Although many people tend to celebrate Memorial Day as sort of a mini-Fourth of July — cookouts, cold beer, beaches, and barbecues — that’s a far cry from why the date was founded. Originally known as Decoration Day, the late-May observance was created after the Civil War to honor the approximately 620,000 lives lost.
The first Decoration Day — maybe
Several cities, including Waterloo, New York, and Columbus, Georgia, claim they hosted the first Decoration Day. But in the 1990s, historian David Blight discovered documentation recording what may very well have been the original commemoration. Blight was doing research for a book on the Civil War when a curator at Harvard’s library asked him if he would like to look through a couple of boxes of old material from Union veterans. Inside one of the boxes was a piece of cardboard covered in handwritten scrawl. The makeshift record told the story of a march held at the Washington Race Course and Jockey Club in Charleston, South Carolina, in 1865. During the Civil War, the country club had been converted to a prison for Union soldiers; more than 260 of them died and were buried in a mass grave behind the grandstand.
Immediately after the Confederates surrendered Charleston to Union troops, emancipated men and women moved the soldiers' bodies from the mass grave and gave them a proper burial. On May 1, 1865, a crowd of 10,000 people paraded around the racetrack, singing hymns and carrying bouquets of flowers. Though there’s little additional information about the parade, Blight believes the 1865 march for the “Martyrs of the Race Course” was the first Decoration Day event in history.
However, the creation story that’s most often cited didn’t occur until three years later: In 1868, General John A. Logan, the commander of the Grand Army of the Republic, declared that Americans should decorate the graves of Civil War soldiers every year on May 30. The date was chosen because it was a spring day that wasn’t the anniversary of any battle.
Celebrate with solemnity
Almost since its inception, critics have noted that Memorial Day has morphed from a time of somber remembrance to one of summer celebration: In 1869, The New York Times warned that “joy” was overtaking solemnity. This may have been further exacerbated a century later in 1971, when Congress's Uniform Monday Holiday Act went into effect. It declared that certain holidays would always be on a Monday in order to ensure a three-day weekend. Along with Memorial Day, the act included Washington’s Birthday, Labor Day, Columbus Day, and Veterans Day.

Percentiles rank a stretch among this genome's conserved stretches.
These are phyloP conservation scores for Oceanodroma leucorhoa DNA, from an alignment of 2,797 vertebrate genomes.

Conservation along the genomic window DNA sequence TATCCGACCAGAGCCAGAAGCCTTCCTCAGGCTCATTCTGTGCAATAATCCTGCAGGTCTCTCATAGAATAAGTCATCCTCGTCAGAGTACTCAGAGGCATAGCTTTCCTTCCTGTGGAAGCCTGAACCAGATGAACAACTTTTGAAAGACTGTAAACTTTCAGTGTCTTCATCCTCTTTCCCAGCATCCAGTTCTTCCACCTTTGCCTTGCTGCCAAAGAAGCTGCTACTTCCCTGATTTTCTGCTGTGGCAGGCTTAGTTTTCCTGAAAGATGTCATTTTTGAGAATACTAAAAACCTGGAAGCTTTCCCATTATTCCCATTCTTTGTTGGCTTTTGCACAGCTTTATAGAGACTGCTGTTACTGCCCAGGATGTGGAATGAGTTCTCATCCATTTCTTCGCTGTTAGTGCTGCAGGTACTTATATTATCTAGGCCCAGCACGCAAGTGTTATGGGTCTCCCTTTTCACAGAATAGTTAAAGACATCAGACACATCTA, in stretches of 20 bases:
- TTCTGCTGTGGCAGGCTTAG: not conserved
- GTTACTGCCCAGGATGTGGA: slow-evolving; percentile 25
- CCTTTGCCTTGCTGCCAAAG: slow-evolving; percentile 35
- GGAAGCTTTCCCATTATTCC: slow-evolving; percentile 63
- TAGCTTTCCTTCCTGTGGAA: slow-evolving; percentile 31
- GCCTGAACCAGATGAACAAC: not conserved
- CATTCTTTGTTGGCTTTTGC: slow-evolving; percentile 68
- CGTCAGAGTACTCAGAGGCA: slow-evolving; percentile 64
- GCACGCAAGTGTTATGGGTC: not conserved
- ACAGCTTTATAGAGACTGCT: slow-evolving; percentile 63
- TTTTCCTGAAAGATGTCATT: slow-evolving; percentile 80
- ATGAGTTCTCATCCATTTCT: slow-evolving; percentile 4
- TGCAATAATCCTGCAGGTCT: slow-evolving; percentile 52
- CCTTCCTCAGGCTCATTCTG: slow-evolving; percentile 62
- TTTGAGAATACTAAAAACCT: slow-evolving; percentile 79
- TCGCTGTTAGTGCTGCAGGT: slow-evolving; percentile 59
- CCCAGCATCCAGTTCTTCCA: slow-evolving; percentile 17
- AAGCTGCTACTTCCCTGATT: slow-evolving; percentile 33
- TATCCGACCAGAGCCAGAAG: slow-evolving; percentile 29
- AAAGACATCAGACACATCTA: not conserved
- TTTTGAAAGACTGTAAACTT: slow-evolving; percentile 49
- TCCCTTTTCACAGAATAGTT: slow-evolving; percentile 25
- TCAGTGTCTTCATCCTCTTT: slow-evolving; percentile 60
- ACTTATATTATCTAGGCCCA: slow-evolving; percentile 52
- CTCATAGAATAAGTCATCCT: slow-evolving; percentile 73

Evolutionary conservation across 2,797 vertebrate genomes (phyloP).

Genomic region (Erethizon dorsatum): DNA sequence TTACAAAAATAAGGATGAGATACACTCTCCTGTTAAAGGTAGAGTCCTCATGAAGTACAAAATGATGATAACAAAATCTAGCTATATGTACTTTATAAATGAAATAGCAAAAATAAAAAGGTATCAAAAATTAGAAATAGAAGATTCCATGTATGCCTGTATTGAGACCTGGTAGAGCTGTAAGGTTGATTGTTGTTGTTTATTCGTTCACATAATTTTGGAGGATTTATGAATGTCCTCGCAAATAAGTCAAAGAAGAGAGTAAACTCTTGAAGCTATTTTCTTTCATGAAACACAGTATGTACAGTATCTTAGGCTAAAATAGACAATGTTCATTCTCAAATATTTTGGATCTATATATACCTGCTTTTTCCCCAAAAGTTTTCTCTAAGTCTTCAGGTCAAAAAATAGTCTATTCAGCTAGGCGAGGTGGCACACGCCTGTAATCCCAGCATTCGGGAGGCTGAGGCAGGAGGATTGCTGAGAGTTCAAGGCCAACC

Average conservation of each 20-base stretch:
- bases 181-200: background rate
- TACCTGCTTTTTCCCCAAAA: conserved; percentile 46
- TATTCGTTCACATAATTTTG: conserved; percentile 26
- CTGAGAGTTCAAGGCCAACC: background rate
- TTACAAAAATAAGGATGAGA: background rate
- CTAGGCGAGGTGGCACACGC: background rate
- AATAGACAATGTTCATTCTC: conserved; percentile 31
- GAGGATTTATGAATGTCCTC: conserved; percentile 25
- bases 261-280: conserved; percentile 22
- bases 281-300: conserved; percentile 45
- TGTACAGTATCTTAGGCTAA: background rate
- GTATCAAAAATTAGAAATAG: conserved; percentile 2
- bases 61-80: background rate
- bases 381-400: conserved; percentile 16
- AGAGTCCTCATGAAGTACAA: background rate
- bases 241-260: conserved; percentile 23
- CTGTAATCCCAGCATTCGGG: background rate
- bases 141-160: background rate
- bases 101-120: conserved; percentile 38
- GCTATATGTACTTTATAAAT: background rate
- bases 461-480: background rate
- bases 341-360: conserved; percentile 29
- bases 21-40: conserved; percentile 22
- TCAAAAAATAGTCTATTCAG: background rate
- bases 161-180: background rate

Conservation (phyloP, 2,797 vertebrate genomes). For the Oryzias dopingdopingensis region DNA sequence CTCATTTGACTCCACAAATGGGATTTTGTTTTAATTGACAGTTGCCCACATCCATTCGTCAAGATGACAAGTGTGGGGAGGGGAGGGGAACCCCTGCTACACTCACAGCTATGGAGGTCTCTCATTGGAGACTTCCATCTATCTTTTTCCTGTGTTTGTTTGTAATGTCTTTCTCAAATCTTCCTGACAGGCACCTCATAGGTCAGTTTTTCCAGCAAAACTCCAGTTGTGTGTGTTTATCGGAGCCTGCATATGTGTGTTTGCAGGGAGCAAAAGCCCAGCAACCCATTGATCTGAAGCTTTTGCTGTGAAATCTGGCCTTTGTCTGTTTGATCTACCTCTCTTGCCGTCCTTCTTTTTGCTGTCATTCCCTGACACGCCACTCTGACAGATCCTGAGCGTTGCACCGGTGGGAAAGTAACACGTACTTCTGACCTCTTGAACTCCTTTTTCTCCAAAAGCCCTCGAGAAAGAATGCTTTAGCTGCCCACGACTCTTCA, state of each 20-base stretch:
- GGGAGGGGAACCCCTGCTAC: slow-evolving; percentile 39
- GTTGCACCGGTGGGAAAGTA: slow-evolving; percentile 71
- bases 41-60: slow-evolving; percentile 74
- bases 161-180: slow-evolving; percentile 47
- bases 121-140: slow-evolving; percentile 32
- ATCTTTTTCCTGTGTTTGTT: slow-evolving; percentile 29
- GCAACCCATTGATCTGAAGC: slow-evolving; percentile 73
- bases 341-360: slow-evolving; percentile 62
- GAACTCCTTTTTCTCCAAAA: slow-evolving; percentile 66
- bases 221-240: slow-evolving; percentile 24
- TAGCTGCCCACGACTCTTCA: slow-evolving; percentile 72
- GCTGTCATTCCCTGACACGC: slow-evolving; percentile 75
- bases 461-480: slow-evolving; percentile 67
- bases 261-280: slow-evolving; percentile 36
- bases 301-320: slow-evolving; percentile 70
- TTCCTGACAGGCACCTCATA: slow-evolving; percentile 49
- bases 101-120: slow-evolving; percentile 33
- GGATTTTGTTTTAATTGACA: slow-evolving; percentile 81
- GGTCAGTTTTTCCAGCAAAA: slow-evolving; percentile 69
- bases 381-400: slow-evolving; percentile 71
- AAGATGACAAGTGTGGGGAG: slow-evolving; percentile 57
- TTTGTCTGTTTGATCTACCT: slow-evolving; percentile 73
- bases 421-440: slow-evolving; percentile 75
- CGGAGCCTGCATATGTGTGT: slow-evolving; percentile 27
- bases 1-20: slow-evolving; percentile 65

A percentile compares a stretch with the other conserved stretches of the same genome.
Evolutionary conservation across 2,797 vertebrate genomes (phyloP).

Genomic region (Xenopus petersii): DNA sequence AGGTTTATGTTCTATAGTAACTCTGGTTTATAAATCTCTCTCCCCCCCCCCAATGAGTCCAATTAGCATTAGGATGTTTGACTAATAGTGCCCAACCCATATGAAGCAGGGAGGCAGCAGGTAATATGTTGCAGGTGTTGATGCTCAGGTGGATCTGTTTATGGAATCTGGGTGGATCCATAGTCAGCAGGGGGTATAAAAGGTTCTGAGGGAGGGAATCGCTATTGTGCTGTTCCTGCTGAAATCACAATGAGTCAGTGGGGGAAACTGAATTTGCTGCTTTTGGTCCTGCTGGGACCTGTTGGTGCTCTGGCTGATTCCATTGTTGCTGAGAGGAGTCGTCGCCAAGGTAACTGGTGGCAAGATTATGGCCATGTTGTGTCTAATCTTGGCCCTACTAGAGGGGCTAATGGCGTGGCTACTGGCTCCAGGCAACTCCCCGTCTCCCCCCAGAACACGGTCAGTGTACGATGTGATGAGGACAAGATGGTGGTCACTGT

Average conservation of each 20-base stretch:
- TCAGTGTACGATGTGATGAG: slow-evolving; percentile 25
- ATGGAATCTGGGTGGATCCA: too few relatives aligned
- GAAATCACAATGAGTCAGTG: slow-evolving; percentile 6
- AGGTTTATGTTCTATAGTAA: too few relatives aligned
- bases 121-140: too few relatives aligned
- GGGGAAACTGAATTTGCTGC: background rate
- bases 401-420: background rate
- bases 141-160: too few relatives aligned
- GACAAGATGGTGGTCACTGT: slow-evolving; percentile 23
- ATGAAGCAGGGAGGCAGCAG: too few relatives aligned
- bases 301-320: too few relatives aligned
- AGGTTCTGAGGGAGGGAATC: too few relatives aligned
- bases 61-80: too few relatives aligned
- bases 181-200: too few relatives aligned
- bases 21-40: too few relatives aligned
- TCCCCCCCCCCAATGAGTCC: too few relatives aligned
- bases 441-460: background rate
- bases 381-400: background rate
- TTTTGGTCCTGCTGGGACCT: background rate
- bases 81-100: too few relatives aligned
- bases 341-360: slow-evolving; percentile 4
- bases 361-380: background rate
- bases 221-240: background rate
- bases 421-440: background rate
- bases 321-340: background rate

In 1978, Veterans Day, which honors all veterans, not just fallen ones, reverted to the specific date of November 11 (Armistice Day); some groups are calling for Memorial Day to do the same. Feeling that the three-day weekend designation adds to the celebratory mood of the day, the American Legion has called for a return to celebrate Memorial Day more seriously, and that includes going back to the original May 30 date.
"There's nothing wrong with [celebratory events] and enjoying the lifestyle that we have," American Legion communications director John Raughter told "National Geographic" in 2012. "But remember that the lifestyle that we have in America — the ability to enjoy a long weekend — was made possible by the nearly one million men and women who have died in service to this country since the American Revolution."
A moment of remembrance
In 2000, Congress passed the National Moment of Remembrance Act, which asks all Americans to pause their festivities at 3 p.m. local time on Memorial Day Monday. For 60 seconds, the Uniformed Services Benefit Association says, “Trains will blow their whistles. Almost 500,000 Major League Baseball fans will pause for a moment of silence. Cars will drive with their headlights on. Americans everywhere will wave flags. ‘Taps’ will play throughout the nation.”
Even if you’re poolside or grill-side on Memorial Day, reserve a minute of your day for the intended purpose of the holiday: Say a silent (or not-so-silent) thank you to honor the men and women who sacrificed everything for our freedom.